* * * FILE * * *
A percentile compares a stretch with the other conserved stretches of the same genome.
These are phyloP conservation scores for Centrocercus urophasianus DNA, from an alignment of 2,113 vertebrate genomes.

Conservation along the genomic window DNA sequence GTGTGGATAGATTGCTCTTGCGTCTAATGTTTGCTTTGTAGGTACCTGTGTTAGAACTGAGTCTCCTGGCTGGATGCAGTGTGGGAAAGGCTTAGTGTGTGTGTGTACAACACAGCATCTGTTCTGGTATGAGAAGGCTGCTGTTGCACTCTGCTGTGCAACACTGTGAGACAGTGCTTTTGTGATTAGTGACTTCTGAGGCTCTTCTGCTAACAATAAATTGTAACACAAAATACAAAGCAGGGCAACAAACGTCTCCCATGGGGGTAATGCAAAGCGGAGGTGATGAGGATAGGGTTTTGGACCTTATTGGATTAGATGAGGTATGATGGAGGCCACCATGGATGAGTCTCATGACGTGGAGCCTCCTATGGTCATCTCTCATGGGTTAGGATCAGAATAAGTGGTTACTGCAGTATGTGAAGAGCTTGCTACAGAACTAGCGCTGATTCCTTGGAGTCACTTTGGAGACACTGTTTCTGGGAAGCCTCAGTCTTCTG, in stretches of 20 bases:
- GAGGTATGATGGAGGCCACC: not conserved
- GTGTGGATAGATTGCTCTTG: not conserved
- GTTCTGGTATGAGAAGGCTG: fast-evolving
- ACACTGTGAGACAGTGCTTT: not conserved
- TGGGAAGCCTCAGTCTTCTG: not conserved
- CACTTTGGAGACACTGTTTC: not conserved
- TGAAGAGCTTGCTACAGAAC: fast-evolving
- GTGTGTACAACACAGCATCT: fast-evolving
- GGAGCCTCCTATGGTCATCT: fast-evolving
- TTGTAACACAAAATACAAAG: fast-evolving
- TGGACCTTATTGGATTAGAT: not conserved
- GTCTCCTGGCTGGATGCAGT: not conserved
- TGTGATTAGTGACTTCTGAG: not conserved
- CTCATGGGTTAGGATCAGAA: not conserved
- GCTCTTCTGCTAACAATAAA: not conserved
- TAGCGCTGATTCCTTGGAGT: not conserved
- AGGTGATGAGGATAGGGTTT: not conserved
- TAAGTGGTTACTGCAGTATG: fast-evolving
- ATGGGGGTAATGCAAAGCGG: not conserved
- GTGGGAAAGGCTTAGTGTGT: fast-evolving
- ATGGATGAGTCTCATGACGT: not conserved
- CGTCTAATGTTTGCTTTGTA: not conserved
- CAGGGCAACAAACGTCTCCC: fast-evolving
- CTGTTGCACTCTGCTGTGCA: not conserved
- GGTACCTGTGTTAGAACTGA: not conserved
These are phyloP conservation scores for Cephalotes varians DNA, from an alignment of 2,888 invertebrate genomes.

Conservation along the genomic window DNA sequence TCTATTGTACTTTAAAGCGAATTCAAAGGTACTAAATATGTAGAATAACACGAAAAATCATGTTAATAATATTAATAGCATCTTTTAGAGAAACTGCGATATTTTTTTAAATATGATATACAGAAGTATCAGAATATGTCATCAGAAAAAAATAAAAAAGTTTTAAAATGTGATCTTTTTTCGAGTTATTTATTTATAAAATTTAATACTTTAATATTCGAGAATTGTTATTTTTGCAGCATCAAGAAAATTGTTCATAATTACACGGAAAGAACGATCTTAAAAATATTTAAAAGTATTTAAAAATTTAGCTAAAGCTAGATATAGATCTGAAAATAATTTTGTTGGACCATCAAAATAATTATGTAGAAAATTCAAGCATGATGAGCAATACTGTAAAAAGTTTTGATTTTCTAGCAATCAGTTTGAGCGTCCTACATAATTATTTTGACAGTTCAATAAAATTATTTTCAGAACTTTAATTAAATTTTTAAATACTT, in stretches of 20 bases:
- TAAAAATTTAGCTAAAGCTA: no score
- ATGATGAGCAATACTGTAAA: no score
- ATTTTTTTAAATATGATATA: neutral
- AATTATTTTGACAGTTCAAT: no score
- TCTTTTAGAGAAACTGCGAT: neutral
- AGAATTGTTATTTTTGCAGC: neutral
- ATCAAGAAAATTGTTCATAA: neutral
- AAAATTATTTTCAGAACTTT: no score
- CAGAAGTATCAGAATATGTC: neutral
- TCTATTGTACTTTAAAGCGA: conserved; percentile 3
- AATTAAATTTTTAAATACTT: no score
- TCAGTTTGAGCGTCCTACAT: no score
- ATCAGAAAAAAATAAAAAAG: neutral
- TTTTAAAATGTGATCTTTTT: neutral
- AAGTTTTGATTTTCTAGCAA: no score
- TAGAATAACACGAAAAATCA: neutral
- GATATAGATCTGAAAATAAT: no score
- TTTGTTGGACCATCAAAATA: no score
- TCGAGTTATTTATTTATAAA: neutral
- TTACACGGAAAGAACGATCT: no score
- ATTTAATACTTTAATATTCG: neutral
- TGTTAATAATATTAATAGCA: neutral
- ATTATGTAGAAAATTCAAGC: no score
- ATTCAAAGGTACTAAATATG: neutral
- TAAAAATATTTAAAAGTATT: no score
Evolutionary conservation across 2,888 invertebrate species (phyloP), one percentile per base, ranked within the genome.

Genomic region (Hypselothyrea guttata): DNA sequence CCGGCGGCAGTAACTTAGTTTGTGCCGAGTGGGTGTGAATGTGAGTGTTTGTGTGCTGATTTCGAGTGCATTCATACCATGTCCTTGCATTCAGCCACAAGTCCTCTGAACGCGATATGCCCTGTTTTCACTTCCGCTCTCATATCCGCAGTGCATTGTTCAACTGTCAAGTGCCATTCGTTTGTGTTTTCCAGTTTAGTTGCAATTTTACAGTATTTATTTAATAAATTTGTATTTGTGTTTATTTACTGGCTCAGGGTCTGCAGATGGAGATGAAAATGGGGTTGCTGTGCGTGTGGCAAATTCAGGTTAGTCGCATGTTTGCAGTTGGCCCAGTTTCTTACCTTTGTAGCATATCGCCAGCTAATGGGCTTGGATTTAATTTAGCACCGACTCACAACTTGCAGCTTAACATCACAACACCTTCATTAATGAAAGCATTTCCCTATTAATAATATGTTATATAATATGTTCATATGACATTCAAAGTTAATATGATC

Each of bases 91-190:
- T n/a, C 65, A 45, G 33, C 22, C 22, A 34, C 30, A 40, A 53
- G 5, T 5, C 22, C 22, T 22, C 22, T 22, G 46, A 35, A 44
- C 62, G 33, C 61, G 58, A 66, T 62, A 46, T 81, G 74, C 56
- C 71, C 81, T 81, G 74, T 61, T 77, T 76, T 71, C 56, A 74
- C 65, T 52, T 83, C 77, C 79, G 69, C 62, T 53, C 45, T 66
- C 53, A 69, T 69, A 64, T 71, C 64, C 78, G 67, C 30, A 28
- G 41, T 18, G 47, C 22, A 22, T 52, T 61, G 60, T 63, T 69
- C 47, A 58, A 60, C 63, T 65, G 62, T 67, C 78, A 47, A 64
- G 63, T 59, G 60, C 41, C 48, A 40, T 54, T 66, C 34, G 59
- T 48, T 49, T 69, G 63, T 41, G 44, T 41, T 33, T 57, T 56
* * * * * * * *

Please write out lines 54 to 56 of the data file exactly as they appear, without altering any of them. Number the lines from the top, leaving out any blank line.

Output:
- ATTCAAAGGTACTAAATATG: neutral
- TAAAAATATTTAAAAGTATT: no score
Evolutionary conservation across 2,888 invertebrate species (phyloP), one percentile per base, ranked within the genome.